This could be called the mirror match, but if they're playing a deck similar to Tsumura's version, they will have a lot more removal spells and less hard counters, but also Cunning Wish to get access to some solutions. Unlike in the UB-Psychatog matchup, you don't want the games to take too long because they might be able to get some action with Cunning Wish, but you shouldn't be in a rush either as they will have Smother, Putrefy and Pernicious Deed for your Psychatogs. Most of their spells are quite expensive though, so as long as you don't fall behind in mana they won't be able to resolve their bigger spells, the number of hard counters you have compared to what they have should also give you a fair advantage.
Llawan is too risky in the matchup if they have Cunning Wish for Natural Affinity, it might kill you right there, or they can Armageddon with a Pernicious Deed. Coffin Purge is crucial; not only to remove Life from the Loam and Wonder, but I expect more people to run Genesis now.
Mad Tog 20/20:
Plain and simple, you need to keep the discard sources off the table. It plays out a lot like the old U/G Madness matchup most of the time. Here's the sideboarding:
After game one, you get access to more removal and cut the slower cards. Darkblast is kept in to destroy not only Basking Rootwallas, but also Aquamoebas, even if they know you have it in your hand, as long as you respond to the Moeba's activation and don't let it resolve.
Of the two beatdown matchups, this is the one that favors you, but any deck can easily lose to the Boros deck if their deck doesn't cooperate from the start on. The one thing that you should avoid when facing a Boros opponent is to get greedy, and not only during the game itself but also when you're choosing whether or not to take a mulligan. If you survive the early game with a reasonably healthy life total, your deck is a lot better than theirs, so that's what you should be aiming for (you shouldn't be afraid to Counterspell something such as a Lightning Helix or Firebolt). The matchup gets a lot better after sideboarding:
Duress is necessary to put in because they're just better than the cards that you're taking out, early on it can take out a burn spell or Pithing Needle and later on you can make sure they don't have Purge when you go for the kill. Pernicious Deed is mainly there to take care of cards like Pyrostatic Pillar and Blood Moon rather than to take out smaller creatures; you have 9 removal spells to take care of that now. Wonder is no longer needed because you have so many removal spells to deal with the blockers, but Genesis is kept in to prevent you from losing to double Pithing Needle (on Psychatog and Deed), and because you're still milling yourself a lot with the Darkblasts.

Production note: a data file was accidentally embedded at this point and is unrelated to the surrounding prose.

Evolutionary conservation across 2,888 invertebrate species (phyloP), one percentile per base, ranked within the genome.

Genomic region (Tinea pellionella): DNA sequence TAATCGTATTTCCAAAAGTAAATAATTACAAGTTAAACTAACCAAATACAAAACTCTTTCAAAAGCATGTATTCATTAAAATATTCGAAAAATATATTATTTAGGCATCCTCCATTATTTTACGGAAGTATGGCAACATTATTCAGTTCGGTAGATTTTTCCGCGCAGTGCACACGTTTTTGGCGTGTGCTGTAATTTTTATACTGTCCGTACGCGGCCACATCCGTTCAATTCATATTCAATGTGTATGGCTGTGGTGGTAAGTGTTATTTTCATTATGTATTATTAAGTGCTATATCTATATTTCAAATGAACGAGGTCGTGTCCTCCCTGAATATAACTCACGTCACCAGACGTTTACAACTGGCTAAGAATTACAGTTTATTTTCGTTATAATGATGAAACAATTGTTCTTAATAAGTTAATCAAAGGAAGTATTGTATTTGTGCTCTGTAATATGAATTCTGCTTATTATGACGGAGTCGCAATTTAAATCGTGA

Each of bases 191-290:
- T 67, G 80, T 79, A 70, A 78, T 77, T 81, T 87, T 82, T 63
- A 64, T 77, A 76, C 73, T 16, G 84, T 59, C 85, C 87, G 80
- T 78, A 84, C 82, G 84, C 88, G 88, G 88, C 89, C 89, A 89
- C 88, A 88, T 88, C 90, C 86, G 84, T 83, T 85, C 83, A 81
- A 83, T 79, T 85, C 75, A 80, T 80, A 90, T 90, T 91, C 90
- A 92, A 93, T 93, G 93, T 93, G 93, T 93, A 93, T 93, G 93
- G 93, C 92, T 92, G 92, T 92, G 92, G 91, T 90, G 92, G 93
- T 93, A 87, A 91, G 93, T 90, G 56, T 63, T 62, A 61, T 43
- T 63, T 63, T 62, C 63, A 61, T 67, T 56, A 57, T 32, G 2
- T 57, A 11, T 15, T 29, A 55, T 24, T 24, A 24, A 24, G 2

The other beatdown matchup is not favorable for you, but you do have a lot to work with in the sideboard. The plan is to just take out their guys one by one, then hopefully dominate the board with Psychatog or Pernicious Deed, the problem is that when they explode their hand onto the board on turn two, there's not a lot you can do, especially if they also have a Pithing Needle. Erayo should not be a problem as long as you play around it properly (wait until their turn to take out guys) and it doesn't flip on the second turn.
I'm not entirely sure what cards I'd change in the deck; that's why I used the version I played in Copenhagen to discuss the matchups and sideboard strategies. If you play some games with the deck, you'll notice that nearly every card is needed and that there's very little space in the deck, and you can't really play less than 25 lands either. You could choose not to play Mental Note if you expect a heavy control-field, but I've always liked it whenever I drew it, but then again you can never really argue whether or not a card like Mental Note is actually good or not. I'm pretty sure that this is close to a good list; in any case this is the version I think is best (give or take a few cards).
That's it for now, I hope this article helped you with your PTQs or GP,